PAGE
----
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Appendix G Working Group 3: Currents, Ocean Processes, and Ice ALLAN R. ROBINSON, Harvard University, Leader RICHARD B. ALLEN, Atlantic Offshore Fishermen's Association PAUL H. GLAIBER, Great Lakes Dredge and Dock Company WARREN W. HADER, Montauk Fishermen's Association WALTER E. HANSON, International Ice Patrol, U.S. Coast Guard SAUNDERS ~ JONES, Puerto Rico Marine Management, Inc. R. MICHAEL LAURS, National Marine Fisheries Service, National Oceanic and Atmospheric Administration JAMES S. LYNCH, National Ocean Service, National Oceanic and Atmospheric Administration CHRISTOPHER N. K MOOERS, Institute of Naval Oceanography, U.S. Navy DAVID F. PASKAUSKYj Research and Development Center, U.S. Coast Guard WILLIAM C. PATZERT, Jet Propulsion Laboratory, National Aeronautics and Space Administration DAVID J. H. PETERS, Conoco, Inc. ALLEN M. REECE, Shell Development Company GEORGE P. SPARACINO, Sun Transport Company ANDREW M. SULLIVAN, Weather Network, Inc. JOHN A. VERMERSCH, JR., Exxon Production Research Company Working Group 3 was chartered to examine the requirements to im- prove observations and forecasts of oceanic currents and thermal structure, 96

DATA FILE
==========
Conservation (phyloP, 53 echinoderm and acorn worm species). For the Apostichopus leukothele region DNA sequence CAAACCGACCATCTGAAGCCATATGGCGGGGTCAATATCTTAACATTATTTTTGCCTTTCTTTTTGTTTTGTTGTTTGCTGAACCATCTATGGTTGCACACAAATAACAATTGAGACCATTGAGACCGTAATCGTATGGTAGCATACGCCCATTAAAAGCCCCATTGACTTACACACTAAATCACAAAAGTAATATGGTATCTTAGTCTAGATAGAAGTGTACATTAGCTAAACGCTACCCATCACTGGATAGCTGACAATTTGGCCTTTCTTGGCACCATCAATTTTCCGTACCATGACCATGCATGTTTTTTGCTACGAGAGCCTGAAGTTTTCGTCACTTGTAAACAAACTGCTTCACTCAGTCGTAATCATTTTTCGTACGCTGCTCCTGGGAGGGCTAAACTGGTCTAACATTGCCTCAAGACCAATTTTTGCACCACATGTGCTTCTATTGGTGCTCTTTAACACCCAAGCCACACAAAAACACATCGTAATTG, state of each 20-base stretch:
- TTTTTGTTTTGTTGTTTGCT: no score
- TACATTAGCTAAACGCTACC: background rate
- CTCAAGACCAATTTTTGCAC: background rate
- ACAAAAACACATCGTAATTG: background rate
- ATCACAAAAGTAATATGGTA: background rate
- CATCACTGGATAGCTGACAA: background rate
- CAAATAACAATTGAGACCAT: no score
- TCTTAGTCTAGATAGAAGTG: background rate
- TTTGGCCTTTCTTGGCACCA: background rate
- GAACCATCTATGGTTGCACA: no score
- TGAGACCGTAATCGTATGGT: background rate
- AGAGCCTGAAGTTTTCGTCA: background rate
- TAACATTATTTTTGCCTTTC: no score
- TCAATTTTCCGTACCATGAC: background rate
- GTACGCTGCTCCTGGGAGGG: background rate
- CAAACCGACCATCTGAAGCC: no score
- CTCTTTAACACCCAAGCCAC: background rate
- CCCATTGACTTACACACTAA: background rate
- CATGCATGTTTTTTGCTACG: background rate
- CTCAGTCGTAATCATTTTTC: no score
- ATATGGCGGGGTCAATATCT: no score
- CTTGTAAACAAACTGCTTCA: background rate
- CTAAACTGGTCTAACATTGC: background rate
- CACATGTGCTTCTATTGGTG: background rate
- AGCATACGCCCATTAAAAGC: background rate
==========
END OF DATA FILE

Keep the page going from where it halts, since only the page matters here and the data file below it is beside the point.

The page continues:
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97 sea ice, and related fields (ocean structures, fronts, salinities, nutrients, pollutants, sound speed and propagation, and so on). An excellent cross- section of users (recreational, commercial, safety and enforcement, and military) and providers (academia, private sector, and government) partic- ipated in frank and open discussions. Five specific topics were discussed at length. 1. What is the present status and perceived needs for nowcasts and forecasts of ocean currents, thermal structure, and related fields globally and within the coastal ocean? 2. What is the prospectus and potential impacts of enhanced obser- vations and forecasting capabilities? 3. What is the status of relevant ocean and ice models, observational networks, and forecast schemes. 4. What are the short- and long-term requirements for nowcasts and forecasts accuracies, duration, frequency, and geographic coverage? 5. What are the present capabilities and future prospects for obse~v- ing and forecasting sea ice, and what specific ice-related parameters are required? Processes, such as waves, spray, and ice accretion, were the purview of other working groups. Furthermore, a number of issues were not exam- ined (due primarily to the limited time available during the workshop and the limitations of the experience of the working group). These omissions included offshore mining applications, large-scale a~r-sea interaction and global change processes, planetary environmental management and pollu- tion, and living marine resource issues tie., marine ecosystem modeling). Finally, sea ice was discussed and found to be an important issue, but the group's breadth of expertise was limited here. CAPABILITIES Ocean Observing Network The inherent problem in monitoring and predicting the oceans has been the limitations of the observing network Ocean observations have always been sparse, especially in areas seldom traveled by ships, and without a definable network except along coastlines. In addition, conventional ocean observation systems are very expensive to design, build, deploy, and maintain because of the harsh environment in which they dwell and the requirement of ship support time. Recent technological advances have allowed for a merger of in situ observations with remotely sensed data (land, ocean, and space based) and also for space-based communications systems.